Unit 3-part 2: Nuclear Chemistry

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electromagnetic radiation (EMR)
high energy particles with no mass given off by different objects
“packet” of energy that moves through space, all types of EMR fall into one of these “packets”
electromagnetic spectrum (EMS)
entire range of possible energies given off my EMR
Non-ionizing radiation
low energy radiation, not harmful to humans, from visible and to the left on the EMS
ionizing radiation
all nuclear radiation such as alpha, beta, and gamma, and other high energy EMR radiation, including UV rays, X-rays and Gamma rays. The last three spots on the EMS
atoms with unstable nuclei, which change spontaneously into nuclei of different atoms
radioactive decay
process through which atoms change into atoms of different elements
nuclear radiation
emitted particles and energy from radioactive decay
W. K. Roentgen
used cathode ray tube to shoot electrons through uranium, found X-rays
Henri Becquerel
discovered radioactivity by placing uranium in a drawer with film, and observing how the radiation spoiled the film
marie and pierre curie
studied uranium ore, also found radium and polonium, died from radiation sickness
Albert Einstein
theory of special relativity, 1905. Nucleus of an atom holds great power, if it could be tapped and harnessed.
Ernest Rutherford
radioactivity includes 2 different types of rays, Alpha and Beta. A third, Gamma, was later discovered
Enrico Fermi
considered “the architect of the Nuclear Age” researched nuclear fission, which led to the atomic bomb
Lise Meitner
considered the “mother of the atomic bomb” also researched nuclear fission, leading the atomic bomb
Otto Hahn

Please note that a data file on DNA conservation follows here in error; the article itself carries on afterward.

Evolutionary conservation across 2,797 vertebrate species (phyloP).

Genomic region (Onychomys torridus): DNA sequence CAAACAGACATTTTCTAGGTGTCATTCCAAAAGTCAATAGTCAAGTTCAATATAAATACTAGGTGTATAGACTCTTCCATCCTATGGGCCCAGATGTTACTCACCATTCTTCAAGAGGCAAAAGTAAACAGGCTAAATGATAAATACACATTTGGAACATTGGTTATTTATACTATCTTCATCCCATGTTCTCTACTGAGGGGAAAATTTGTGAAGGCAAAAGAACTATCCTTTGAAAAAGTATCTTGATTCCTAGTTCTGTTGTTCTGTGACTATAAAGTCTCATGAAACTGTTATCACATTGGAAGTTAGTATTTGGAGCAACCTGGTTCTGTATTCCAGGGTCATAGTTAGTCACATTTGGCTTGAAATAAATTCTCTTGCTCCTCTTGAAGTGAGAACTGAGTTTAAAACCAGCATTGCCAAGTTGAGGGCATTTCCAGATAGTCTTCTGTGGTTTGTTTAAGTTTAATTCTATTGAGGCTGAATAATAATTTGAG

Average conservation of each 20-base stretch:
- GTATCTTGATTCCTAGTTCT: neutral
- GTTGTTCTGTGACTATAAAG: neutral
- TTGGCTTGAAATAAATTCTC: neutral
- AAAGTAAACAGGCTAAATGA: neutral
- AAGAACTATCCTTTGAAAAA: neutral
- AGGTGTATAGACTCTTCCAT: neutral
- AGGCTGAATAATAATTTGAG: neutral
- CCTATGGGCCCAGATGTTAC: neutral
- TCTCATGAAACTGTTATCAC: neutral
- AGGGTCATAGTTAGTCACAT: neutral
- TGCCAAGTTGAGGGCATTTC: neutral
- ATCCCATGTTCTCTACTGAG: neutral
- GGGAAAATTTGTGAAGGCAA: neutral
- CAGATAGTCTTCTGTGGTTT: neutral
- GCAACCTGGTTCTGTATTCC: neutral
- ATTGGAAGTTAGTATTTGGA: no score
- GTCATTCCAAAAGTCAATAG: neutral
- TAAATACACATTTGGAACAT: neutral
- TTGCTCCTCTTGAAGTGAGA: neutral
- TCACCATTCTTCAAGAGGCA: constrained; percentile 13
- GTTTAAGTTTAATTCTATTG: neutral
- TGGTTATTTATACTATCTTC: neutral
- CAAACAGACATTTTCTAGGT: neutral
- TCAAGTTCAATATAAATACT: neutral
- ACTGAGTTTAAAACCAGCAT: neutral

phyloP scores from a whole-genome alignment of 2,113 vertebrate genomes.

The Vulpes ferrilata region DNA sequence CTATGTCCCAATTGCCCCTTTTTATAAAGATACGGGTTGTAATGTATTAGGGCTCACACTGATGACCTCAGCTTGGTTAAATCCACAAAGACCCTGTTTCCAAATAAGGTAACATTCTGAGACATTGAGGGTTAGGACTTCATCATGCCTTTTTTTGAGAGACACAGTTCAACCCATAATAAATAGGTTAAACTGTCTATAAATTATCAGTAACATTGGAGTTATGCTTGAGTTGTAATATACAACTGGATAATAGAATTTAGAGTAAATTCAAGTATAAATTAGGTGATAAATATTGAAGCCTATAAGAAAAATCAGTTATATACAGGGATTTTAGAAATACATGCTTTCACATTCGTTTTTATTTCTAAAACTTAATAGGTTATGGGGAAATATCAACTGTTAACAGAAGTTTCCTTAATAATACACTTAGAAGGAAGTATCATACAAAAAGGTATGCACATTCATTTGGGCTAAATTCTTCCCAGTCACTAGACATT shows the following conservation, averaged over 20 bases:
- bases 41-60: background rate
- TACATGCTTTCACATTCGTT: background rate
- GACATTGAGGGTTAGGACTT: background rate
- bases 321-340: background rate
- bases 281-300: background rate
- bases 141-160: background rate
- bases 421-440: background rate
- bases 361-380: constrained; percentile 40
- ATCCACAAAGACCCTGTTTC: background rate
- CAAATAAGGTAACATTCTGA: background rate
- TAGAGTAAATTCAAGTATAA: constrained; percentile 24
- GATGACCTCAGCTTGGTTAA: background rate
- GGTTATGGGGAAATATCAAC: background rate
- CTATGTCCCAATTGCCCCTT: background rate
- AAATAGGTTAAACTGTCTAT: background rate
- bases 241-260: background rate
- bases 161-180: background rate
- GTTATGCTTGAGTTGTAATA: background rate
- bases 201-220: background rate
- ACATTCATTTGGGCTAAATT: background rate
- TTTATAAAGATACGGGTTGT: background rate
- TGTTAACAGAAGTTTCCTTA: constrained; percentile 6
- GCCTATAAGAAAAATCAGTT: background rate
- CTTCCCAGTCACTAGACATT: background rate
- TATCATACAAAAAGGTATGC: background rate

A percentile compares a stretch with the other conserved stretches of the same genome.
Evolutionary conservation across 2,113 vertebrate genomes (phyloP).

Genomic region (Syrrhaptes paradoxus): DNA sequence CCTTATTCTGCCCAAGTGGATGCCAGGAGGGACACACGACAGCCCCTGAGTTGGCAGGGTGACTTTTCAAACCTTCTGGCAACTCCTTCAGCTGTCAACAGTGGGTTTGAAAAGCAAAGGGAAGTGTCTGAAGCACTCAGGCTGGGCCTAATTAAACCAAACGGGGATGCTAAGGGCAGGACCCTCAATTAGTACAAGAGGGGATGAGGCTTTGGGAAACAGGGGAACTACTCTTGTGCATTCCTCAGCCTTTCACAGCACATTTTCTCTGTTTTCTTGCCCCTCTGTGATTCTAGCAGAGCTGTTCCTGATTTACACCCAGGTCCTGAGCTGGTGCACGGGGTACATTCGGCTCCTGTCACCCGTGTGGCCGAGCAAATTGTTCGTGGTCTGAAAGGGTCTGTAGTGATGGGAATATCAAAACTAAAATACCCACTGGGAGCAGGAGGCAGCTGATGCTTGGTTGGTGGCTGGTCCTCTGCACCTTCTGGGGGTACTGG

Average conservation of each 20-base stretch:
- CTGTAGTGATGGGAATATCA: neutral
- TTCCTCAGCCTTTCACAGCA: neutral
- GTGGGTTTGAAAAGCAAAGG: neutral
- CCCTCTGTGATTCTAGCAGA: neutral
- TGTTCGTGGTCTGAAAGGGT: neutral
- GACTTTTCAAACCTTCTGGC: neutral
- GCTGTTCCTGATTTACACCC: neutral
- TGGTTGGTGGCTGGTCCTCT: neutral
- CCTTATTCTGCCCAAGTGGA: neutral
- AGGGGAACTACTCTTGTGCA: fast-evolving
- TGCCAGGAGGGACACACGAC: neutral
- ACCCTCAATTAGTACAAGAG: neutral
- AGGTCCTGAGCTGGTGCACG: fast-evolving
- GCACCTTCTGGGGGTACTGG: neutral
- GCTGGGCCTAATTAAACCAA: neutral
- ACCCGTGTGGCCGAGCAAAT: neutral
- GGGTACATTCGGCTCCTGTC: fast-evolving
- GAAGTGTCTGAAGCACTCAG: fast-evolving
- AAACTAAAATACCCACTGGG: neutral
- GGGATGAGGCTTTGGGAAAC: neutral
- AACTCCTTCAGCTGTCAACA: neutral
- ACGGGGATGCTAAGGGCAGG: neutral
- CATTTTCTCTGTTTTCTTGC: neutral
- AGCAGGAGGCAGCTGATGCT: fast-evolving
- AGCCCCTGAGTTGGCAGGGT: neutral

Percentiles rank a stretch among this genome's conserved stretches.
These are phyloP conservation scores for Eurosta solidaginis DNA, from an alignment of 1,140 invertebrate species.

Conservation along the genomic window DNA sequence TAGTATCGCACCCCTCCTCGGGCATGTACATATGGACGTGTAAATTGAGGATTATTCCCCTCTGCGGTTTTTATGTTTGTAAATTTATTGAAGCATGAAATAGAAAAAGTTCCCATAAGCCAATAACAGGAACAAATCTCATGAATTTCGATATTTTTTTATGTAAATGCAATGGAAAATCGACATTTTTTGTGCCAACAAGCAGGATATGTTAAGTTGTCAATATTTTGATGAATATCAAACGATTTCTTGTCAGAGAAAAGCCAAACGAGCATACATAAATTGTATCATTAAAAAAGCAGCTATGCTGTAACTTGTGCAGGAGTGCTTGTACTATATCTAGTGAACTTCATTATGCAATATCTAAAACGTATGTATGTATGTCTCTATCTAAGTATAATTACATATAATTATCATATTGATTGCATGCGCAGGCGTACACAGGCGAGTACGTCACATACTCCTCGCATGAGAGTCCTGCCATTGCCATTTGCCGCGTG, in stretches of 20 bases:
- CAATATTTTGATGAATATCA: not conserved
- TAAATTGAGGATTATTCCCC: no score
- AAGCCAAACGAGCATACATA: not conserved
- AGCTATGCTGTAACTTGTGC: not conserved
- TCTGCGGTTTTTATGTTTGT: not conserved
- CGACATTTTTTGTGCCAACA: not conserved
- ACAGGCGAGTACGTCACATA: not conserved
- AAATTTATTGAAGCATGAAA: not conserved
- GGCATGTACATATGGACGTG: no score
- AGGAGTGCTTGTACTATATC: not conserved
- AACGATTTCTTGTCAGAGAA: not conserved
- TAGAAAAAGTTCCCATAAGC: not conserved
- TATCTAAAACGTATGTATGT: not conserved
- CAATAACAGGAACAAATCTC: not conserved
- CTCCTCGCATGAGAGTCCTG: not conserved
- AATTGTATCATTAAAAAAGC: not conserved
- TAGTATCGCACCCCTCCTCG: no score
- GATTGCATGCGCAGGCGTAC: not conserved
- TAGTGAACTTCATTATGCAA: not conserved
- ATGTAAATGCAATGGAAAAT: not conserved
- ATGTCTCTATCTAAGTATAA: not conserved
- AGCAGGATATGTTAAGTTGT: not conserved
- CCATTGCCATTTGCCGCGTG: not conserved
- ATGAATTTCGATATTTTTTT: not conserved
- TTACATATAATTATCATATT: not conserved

another scientist who researched nuclear fission, leading to the atomic bomb
Otto Frisch
also researched nuclear fission, leading to the atomic bomb.
J. Robert Oppenheimer
led the manhattan project, which developed the first atomic bombs
alpha particles
positively charged particles, has 2P and 2N, written as 4/2 a or 4/2 He. given off in alpha decay. positively charged, can cause damage to human skin, but only over short distances. dangerous if ingested.
beta particles
negatively charged particles, fast moving electrons, though emitted from a nucleus. Written as 0/-1 B. Travel at high speeds, can penetrate human skin, but not harmful because too small.
gamma rays
neutral particles, High energy particle that has no mass or charge, it is just pure energy! written as 0/0 y. Can travel long distances and are very harmful. given off in gamma decay
3, 1/5
the average element has ____ isotopes, and _______ of all isotopes are radioactive
background radiation
low energy radiation that is all around us in low, not harmful quantities, emitted by naturally occurring radio-isotopes
positron emission
antimatter equivalent of an electron. has the same mass but an opposite charge. Written as 0/1 e or 0/1 B
nuclear tranmutation
conversion of the nucleus of one element to that of another by bombardment of a particle, leading to a new element and/or particle (s). (Alpha, Beta, Gamma, or Neutron)
*Ernest Rutherford was the first to observe this*
Irene Curie and Frederick Joliot
other scientists who is 1933 observed nuclear transmutation between aluminum and phosphorus.
particle accelerators
machines used to speed up particles, then to bombard them with other particles, to cause a reaction
transuranium elements
elements produced artificially, beginning with 93, Neptunium and on.
Radioactive half life
time required for half of the original sample of a radioactive nucleus to decay.
Log equation for calculating half-life
t=3.32 (t1/2) (log Mass original/Mass remaining)
Categories: Nuclear Chemistry